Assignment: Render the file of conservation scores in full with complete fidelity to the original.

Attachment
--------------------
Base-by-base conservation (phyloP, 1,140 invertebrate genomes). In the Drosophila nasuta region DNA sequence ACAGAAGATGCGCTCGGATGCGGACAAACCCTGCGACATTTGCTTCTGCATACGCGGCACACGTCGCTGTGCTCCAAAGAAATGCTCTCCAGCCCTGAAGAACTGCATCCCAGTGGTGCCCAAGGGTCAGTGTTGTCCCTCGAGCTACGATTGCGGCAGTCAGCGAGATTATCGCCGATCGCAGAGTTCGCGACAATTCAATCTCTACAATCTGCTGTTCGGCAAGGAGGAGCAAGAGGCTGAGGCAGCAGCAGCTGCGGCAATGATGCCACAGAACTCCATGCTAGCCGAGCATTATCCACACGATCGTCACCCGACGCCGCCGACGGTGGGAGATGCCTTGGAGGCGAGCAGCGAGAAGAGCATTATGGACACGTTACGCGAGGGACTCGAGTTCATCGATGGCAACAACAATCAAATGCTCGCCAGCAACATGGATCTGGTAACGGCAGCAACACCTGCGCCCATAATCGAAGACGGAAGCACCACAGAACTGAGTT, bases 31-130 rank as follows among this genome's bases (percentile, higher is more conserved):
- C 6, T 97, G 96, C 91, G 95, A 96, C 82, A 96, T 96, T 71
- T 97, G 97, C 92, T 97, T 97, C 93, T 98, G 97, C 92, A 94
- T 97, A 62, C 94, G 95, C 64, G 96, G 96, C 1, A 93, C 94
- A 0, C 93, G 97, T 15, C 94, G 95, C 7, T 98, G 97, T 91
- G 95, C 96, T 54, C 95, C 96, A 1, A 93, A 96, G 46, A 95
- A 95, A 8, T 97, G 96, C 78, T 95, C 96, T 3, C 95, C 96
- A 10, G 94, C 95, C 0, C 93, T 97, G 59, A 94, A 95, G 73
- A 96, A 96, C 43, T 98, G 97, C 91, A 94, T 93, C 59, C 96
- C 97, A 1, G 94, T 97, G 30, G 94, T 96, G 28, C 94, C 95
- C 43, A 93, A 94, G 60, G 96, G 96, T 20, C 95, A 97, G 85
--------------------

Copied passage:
Base-by-base conservation (phyloP, 1,140 invertebrate genomes). In the Drosophila nasuta region DNA sequence ACAGAAGATGCGCTCGGATGCGGACAAACCCTGCGACATTTGCTTCTGCATACGCGGCACACGTCGCTGTGCTCCAAAGAAATGCTCTCCAGCCCTGAAGAACTGCATCCCAGTGGTGCCCAAGGGTCAGTGTTGTCCCTCGAGCTACGATTGCGGCAGTCAGCGAGATTATCGCCGATCGCAGAGTTCGCGACAATTCAATCTCTACAATCTGCTGTTCGGCAAGGAGGAGCAAGAGGCTGAGGCAGCAGCAGCTGCGGCAATGATGCCACAGAACTCCATGCTAGCCGAGCATTATCCACACGATCGTCACCCGACGCCGCCGACGGTGGGAGATGCCTTGGAGGCGAGCAGCGAGAAGAGCATTATGGACACGTTACGCGAGGGACTCGAGTTCATCGATGGCAACAACAATCAAATGCTCGCCAGCAACATGGATCTGGTAACGGCAGCAACACCTGCGCCCATAATCGAAGACGGAAGCACCACAGAACTGAGTT, bases 31-130 rank as follows among this genome's bases (percentile, higher is more conserved):
- C 6, T 97, G 96, C 91, G 95, A 96, C 82, A 96, T 96, T 71
- T 97, G 97, C 92, T 97, T 97, C 93, T 98, G 97, C 92, A 94
- T 97, A 62, C 94, G 95, C 64, G 96, G 96, C 1, A 93, C 94
- A 0, C 93, G 97, T 15, C 94, G 95, C 7, T 98, G 97, T 91
- G 95, C 96, T 54, C 95, C 96, A 1, A 93, A 96, G 46, A 95
- A 95, A 8, T 97, G 96, C 78, T 95, C 96, T 3, C 95, C 96
- A 10, G 94, C 95, C 0, C 93, T 97, G 59, A 94, A 95, G 73
- A 96, A 96, C 43, T 98, G 97, C 91, A 94, T 93, C 59, C 96
- C 97, A 1, G 94, T 97, G 30, G 94, T 96, G 28, C 94, C 95
- C 43, A 93, A 94, G 60, G 96, G 96, T 20, C 95, A 97, G 85